The author takes a close look at the global warming paranoia that is being used to attack personal vehicle use – he clearly does not believe in it at all. He also takes a look at the revenue raising from the pursuit of speeding offences, but unfortunately fails to mention the false statistics on which it was based and how money is being generated by “speed awareness” courses. Indeed he suggests that the latter is a “local authority revenue raiser” when in fact few local authorities currently run such courses – It’s mainly commercial organisations and it’s them and the police who are the main financial beneficiaries. At least that is the current position although there are moves to enable local authorities to get on this gravy train.

There is a good section on the history and future prospects for electric vehicles. The author makes it plain that their economics have yet to be proven.

It’s quite a long book at over 300 pages and a mine of useful information so at £9.99 for the paperback edition it’s good value. But it’s still an easy and amusing read – indeed sometimes it’s difficult to tell whether the author is being serious or not.

In summary a useful book for anyone who wishes to learn more about the motor industry and how the motorist has suffered from perverse government policies.

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Electric Vehicle Charging, Beech Street Closure and CAZ Checking

There are many concerns about the practicality of electric vehicles. One major issue in London and other major UK cities will be how those people who park on the street will be able to charge them after all petrol/diesel car sales are banned in 2035, as the Government is proposing. The above photograph shows a typical outer London suburban street (Upwood Road in Lee, part of the proposed Healthy Neighbourhoods scheme in Lewisham). Cars are parked nose to tail during all of the day. Although some houses have off-street parking, the owners frequently have multiple vehicles some of which are parked on the road. In inner London there is typically no off-street parking at all with closely packed terraced houses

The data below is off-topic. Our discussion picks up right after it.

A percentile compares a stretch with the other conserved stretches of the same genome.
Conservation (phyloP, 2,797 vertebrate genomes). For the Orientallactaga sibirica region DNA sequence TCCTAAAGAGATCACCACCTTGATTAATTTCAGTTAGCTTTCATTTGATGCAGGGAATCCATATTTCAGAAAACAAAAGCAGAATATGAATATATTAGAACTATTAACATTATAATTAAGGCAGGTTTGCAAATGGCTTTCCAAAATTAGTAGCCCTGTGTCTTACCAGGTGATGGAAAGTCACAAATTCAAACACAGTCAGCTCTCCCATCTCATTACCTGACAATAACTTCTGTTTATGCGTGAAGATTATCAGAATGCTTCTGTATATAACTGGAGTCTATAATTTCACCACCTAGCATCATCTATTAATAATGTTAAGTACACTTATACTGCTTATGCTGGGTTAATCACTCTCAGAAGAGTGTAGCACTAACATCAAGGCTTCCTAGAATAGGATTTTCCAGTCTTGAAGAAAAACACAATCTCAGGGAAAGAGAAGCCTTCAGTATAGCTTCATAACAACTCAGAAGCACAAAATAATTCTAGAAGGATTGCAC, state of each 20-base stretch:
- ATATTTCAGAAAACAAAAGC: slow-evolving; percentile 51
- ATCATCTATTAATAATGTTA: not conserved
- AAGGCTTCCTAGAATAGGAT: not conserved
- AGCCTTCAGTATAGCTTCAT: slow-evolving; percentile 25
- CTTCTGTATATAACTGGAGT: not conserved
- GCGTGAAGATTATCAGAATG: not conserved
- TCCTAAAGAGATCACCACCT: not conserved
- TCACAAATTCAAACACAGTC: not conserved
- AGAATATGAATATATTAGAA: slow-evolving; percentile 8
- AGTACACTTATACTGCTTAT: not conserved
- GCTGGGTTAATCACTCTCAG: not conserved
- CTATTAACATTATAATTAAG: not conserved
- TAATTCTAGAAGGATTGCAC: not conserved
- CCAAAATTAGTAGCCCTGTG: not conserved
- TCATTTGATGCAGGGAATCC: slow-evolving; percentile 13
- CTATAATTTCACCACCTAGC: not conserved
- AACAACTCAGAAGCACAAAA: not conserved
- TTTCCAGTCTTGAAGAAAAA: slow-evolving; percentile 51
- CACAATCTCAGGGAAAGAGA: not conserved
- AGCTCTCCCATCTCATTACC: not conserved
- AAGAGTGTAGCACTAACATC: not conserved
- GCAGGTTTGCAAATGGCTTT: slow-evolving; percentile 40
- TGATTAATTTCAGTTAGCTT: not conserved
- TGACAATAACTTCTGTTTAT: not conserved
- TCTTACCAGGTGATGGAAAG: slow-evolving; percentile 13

There are suggestions that charging points could be located in lampposts and be operated on a commercial basis, or by installing new charging points along the pavement border. Creating such infrastructure would be very expensive though.

Some local authorities such as the London Borough of Hounslow are suggesting that an alternative is to allow residents to trail a cable from their homes over the pavement (this writer has seen one example of this already). But that creates a trip hazard and is only practical if the car is able to be parked within a few feet of the home. As finding a parking space anywhere near can be exceedingly difficult on many roads, that does not seem likely to be a realistic proposition on most roads. Those people who live in blocks of flats would also have problems.

Even if a cable cover is used, or a channel dug in the pavement as has been trialled in Oxford, it still seems to have limited application with significant risks to the public and the cost might be £1,500 per cable for a channel according to a report in LTT.

The compulsory use of electric vehicles and banning of petrol/diesel ones has not been thought through.

Beech Street